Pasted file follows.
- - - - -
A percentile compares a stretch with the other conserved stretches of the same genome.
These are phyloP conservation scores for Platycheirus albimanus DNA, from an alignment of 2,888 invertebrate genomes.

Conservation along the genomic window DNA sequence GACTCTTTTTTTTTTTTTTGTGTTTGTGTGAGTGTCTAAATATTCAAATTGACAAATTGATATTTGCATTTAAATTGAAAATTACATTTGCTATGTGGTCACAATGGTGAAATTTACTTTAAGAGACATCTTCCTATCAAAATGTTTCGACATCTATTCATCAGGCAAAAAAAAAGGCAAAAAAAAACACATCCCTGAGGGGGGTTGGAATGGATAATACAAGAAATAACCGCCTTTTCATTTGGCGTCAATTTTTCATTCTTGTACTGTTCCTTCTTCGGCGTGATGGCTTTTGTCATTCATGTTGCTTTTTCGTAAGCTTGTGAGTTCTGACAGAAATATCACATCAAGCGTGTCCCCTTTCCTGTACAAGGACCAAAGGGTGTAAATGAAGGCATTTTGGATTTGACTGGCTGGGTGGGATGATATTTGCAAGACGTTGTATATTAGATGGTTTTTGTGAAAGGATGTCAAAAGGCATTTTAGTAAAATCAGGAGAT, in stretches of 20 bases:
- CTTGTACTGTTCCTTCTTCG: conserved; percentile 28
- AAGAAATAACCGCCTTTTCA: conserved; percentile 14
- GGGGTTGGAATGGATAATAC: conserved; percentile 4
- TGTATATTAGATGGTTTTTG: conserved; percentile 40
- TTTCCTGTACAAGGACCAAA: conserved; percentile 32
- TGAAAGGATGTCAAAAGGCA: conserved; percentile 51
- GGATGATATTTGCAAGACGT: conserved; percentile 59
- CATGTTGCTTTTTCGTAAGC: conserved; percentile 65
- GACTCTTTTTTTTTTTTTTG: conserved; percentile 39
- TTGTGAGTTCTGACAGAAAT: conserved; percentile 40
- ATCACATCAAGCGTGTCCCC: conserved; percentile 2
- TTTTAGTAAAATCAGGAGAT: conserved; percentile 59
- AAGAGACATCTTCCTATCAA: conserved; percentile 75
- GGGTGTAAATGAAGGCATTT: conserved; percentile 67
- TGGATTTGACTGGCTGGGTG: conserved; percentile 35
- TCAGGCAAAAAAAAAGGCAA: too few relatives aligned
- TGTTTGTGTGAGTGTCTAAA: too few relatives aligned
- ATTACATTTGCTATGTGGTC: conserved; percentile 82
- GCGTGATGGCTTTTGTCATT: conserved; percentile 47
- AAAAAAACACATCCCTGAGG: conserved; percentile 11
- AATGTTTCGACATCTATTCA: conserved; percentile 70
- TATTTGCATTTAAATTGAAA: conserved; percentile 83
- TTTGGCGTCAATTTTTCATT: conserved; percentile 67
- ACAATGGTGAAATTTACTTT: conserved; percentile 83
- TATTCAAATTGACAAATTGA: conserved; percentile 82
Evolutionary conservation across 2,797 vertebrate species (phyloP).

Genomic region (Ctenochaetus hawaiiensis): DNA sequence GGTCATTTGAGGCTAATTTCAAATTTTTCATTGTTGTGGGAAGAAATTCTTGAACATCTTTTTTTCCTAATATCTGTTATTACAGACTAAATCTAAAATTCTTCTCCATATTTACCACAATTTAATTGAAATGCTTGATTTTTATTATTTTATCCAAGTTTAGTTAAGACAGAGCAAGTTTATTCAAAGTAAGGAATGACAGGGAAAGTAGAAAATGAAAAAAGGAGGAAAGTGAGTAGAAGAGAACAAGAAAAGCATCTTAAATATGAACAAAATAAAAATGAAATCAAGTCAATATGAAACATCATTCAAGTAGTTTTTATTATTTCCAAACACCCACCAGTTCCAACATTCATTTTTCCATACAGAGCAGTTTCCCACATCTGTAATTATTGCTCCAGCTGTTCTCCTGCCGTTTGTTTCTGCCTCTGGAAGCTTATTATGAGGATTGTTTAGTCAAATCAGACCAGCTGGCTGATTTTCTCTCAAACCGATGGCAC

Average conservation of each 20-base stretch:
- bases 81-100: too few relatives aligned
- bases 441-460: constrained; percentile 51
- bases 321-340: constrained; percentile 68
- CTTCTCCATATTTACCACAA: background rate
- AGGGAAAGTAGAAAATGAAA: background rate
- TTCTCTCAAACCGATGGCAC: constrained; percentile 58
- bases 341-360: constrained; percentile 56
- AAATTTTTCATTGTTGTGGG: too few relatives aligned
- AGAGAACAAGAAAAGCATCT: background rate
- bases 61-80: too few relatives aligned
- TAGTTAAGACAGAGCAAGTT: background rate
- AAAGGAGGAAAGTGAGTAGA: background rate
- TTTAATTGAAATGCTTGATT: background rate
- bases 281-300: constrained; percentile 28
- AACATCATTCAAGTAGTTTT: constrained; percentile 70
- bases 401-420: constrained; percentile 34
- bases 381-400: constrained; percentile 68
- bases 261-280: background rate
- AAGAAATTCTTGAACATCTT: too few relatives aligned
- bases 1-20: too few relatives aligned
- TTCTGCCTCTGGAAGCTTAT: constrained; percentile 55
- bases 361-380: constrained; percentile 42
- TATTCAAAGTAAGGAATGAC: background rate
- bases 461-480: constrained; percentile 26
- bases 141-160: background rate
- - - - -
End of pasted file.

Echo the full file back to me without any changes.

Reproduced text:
A percentile compares a stretch with the other conserved stretches of the same genome.
These are phyloP conservation scores for Platycheirus albimanus DNA, from an alignment of 2,888 invertebrate genomes.

Conservation along the genomic window DNA sequence GACTCTTTTTTTTTTTTTTGTGTTTGTGTGAGTGTCTAAATATTCAAATTGACAAATTGATATTTGCATTTAAATTGAAAATTACATTTGCTATGTGGTCACAATGGTGAAATTTACTTTAAGAGACATCTTCCTATCAAAATGTTTCGACATCTATTCATCAGGCAAAAAAAAAGGCAAAAAAAAACACATCCCTGAGGGGGGTTGGAATGGATAATACAAGAAATAACCGCCTTTTCATTTGGCGTCAATTTTTCATTCTTGTACTGTTCCTTCTTCGGCGTGATGGCTTTTGTCATTCATGTTGCTTTTTCGTAAGCTTGTGAGTTCTGACAGAAATATCACATCAAGCGTGTCCCCTTTCCTGTACAAGGACCAAAGGGTGTAAATGAAGGCATTTTGGATTTGACTGGCTGGGTGGGATGATATTTGCAAGACGTTGTATATTAGATGGTTTTTGTGAAAGGATGTCAAAAGGCATTTTAGTAAAATCAGGAGAT, in stretches of 20 bases:
- CTTGTACTGTTCCTTCTTCG: conserved; percentile 28
- AAGAAATAACCGCCTTTTCA: conserved; percentile 14
- GGGGTTGGAATGGATAATAC: conserved; percentile 4
- TGTATATTAGATGGTTTTTG: conserved; percentile 40
- TTTCCTGTACAAGGACCAAA: conserved; percentile 32
- TGAAAGGATGTCAAAAGGCA: conserved; percentile 51
- GGATGATATTTGCAAGACGT: conserved; percentile 59
- CATGTTGCTTTTTCGTAAGC: conserved; percentile 65
- GACTCTTTTTTTTTTTTTTG: conserved; percentile 39
- TTGTGAGTTCTGACAGAAAT: conserved; percentile 40
- ATCACATCAAGCGTGTCCCC: conserved; percentile 2
- TTTTAGTAAAATCAGGAGAT: conserved; percentile 59
- AAGAGACATCTTCCTATCAA: conserved; percentile 75
- GGGTGTAAATGAAGGCATTT: conserved; percentile 67
- TGGATTTGACTGGCTGGGTG: conserved; percentile 35
- TCAGGCAAAAAAAAAGGCAA: too few relatives aligned
- TGTTTGTGTGAGTGTCTAAA: too few relatives aligned
- ATTACATTTGCTATGTGGTC: conserved; percentile 82
- GCGTGATGGCTTTTGTCATT: conserved; percentile 47
- AAAAAAACACATCCCTGAGG: conserved; percentile 11
- AATGTTTCGACATCTATTCA: conserved; percentile 70
- TATTTGCATTTAAATTGAAA: conserved; percentile 83
- TTTGGCGTCAATTTTTCATT: conserved; percentile 67
- ACAATGGTGAAATTTACTTT: conserved; percentile 83
- TATTCAAATTGACAAATTGA: conserved; percentile 82
Evolutionary conservation across 2,797 vertebrate species (phyloP).

Genomic region (Ctenochaetus hawaiiensis): DNA sequence GGTCATTTGAGGCTAATTTCAAATTTTTCATTGTTGTGGGAAGAAATTCTTGAACATCTTTTTTTCCTAATATCTGTTATTACAGACTAAATCTAAAATTCTTCTCCATATTTACCACAATTTAATTGAAATGCTTGATTTTTATTATTTTATCCAAGTTTAGTTAAGACAGAGCAAGTTTATTCAAAGTAAGGAATGACAGGGAAAGTAGAAAATGAAAAAAGGAGGAAAGTGAGTAGAAGAGAACAAGAAAAGCATCTTAAATATGAACAAAATAAAAATGAAATCAAGTCAATATGAAACATCATTCAAGTAGTTTTTATTATTTCCAAACACCCACCAGTTCCAACATTCATTTTTCCATACAGAGCAGTTTCCCACATCTGTAATTATTGCTCCAGCTGTTCTCCTGCCGTTTGTTTCTGCCTCTGGAAGCTTATTATGAGGATTGTTTAGTCAAATCAGACCAGCTGGCTGATTTTCTCTCAAACCGATGGCAC

Average conservation of each 20-base stretch:
- bases 81-100: too few relatives aligned
- bases 441-460: constrained; percentile 51
- bases 321-340: constrained; percentile 68
- CTTCTCCATATTTACCACAA: background rate
- AGGGAAAGTAGAAAATGAAA: background rate
- TTCTCTCAAACCGATGGCAC: constrained; percentile 58
- bases 341-360: constrained; percentile 56
- AAATTTTTCATTGTTGTGGG: too few relatives aligned
- AGAGAACAAGAAAAGCATCT: background rate
- bases 61-80: too few relatives aligned
- TAGTTAAGACAGAGCAAGTT: background rate
- AAAGGAGGAAAGTGAGTAGA: background rate
- TTTAATTGAAATGCTTGATT: background rate
- bases 281-300: constrained; percentile 28
- AACATCATTCAAGTAGTTTT: constrained; percentile 70
- bases 401-420: constrained; percentile 34
- bases 381-400: constrained; percentile 68
- bases 261-280: background rate
- AAGAAATTCTTGAACATCTT: too few relatives aligned
- bases 1-20: too few relatives aligned
- TTCTGCCTCTGGAAGCTTAT: constrained; percentile 55
- bases 361-380: constrained; percentile 42
- TATTCAAAGTAAGGAATGAC: background rate
- bases 461-480: constrained; percentile 26
- bases 141-160: background rate